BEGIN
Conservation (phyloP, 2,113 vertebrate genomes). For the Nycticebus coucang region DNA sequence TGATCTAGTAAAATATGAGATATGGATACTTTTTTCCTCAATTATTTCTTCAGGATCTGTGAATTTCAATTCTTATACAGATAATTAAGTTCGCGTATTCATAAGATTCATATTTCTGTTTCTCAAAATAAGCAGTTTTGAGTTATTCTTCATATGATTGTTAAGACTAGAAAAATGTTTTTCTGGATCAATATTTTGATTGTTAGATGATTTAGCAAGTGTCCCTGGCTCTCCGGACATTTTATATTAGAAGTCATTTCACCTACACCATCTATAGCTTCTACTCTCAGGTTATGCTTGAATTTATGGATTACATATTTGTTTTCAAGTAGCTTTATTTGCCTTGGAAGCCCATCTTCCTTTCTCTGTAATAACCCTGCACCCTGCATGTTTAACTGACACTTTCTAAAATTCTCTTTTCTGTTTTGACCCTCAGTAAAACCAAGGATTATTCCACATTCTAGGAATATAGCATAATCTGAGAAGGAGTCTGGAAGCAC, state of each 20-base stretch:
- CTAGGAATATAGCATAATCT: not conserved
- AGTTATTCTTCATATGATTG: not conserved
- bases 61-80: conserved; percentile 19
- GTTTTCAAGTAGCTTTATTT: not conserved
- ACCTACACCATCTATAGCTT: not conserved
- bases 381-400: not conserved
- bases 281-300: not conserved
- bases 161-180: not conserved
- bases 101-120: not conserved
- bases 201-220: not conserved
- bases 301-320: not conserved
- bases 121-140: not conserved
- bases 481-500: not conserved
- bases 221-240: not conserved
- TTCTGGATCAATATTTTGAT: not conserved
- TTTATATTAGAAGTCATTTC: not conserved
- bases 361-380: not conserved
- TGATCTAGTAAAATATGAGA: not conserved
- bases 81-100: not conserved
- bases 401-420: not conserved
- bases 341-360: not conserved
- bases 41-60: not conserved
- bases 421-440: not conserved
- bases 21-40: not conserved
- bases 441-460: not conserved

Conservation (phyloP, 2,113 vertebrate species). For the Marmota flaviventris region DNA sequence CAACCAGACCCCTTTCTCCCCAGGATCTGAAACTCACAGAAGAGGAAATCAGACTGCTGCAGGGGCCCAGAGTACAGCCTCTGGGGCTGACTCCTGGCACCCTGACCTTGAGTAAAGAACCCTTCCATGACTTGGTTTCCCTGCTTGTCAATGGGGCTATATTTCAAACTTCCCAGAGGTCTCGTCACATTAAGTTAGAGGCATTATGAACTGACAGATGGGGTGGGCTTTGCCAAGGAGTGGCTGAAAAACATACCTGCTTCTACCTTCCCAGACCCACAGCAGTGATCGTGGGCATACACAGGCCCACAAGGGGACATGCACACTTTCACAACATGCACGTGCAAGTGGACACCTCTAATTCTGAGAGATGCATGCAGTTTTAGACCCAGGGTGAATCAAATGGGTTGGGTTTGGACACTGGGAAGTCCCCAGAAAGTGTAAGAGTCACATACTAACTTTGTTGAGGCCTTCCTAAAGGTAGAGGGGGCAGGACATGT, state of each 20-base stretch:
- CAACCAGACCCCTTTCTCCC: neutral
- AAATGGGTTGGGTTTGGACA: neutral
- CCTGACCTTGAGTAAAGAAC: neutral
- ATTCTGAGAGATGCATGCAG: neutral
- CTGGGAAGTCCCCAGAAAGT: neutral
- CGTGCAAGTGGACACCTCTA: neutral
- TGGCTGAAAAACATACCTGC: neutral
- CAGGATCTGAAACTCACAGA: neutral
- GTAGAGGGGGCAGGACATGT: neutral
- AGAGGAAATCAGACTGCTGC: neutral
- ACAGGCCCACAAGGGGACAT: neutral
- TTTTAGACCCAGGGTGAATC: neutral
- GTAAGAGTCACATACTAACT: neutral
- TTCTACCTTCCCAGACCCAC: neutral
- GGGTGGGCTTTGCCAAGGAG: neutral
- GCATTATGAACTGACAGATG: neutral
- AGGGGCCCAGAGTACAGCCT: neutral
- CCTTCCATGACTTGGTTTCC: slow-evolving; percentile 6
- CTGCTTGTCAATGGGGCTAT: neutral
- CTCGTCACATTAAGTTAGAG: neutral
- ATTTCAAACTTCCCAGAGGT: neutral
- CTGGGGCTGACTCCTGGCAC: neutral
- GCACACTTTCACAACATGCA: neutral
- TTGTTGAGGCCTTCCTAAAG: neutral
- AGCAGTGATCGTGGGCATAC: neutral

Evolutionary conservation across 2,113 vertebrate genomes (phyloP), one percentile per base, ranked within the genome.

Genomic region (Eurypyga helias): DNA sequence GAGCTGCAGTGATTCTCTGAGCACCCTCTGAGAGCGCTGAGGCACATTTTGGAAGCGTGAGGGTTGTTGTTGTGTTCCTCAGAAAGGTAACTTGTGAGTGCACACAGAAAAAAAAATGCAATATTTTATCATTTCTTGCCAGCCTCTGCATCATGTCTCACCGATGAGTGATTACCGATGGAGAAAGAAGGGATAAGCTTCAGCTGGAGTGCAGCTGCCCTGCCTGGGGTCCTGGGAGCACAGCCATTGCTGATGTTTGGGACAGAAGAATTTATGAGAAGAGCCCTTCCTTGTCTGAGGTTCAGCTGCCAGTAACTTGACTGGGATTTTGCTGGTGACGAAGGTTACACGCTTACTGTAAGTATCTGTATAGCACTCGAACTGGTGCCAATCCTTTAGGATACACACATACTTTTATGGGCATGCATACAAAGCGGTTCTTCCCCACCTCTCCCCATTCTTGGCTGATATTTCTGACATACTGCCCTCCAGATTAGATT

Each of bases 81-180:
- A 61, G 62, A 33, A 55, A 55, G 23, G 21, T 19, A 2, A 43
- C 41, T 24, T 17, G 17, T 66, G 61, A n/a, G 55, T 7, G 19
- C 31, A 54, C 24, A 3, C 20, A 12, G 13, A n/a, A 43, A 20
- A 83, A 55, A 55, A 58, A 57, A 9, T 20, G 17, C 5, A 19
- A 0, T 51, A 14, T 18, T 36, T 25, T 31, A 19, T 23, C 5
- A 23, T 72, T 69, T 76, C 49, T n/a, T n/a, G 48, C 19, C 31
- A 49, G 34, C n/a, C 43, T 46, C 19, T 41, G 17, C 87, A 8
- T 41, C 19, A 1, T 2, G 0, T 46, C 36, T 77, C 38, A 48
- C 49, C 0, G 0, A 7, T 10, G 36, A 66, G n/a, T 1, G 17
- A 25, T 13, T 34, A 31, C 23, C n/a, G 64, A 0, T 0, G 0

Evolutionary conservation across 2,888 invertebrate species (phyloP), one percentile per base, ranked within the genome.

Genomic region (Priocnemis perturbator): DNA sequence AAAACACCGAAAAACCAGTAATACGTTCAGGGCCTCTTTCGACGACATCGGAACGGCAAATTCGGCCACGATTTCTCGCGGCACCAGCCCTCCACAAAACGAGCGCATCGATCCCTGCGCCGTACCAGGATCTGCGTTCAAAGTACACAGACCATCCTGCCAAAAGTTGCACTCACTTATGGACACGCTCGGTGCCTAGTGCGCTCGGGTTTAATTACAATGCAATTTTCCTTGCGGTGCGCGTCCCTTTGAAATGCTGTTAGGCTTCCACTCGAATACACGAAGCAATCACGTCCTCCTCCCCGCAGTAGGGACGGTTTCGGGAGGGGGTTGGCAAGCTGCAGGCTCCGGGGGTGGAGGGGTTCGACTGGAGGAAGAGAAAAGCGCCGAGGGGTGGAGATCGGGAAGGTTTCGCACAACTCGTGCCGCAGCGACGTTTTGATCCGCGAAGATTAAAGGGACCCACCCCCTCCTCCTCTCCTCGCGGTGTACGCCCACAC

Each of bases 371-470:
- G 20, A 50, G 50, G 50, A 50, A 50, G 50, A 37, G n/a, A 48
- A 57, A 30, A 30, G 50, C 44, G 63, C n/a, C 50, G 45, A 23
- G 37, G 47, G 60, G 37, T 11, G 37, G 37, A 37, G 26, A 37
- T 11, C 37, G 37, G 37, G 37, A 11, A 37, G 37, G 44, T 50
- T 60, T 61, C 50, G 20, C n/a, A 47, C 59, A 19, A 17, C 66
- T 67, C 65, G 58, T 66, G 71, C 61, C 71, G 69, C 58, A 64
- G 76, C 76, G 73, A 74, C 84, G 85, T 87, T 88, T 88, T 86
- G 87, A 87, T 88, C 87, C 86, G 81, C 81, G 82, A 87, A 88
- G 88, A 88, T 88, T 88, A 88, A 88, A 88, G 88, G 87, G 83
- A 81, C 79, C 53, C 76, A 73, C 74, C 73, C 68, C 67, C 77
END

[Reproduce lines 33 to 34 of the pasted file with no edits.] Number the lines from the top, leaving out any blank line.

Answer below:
- CGTGCAAGTGGACACCTCTA: neutral
- TGGCTGAAAAACATACCTGC: neutral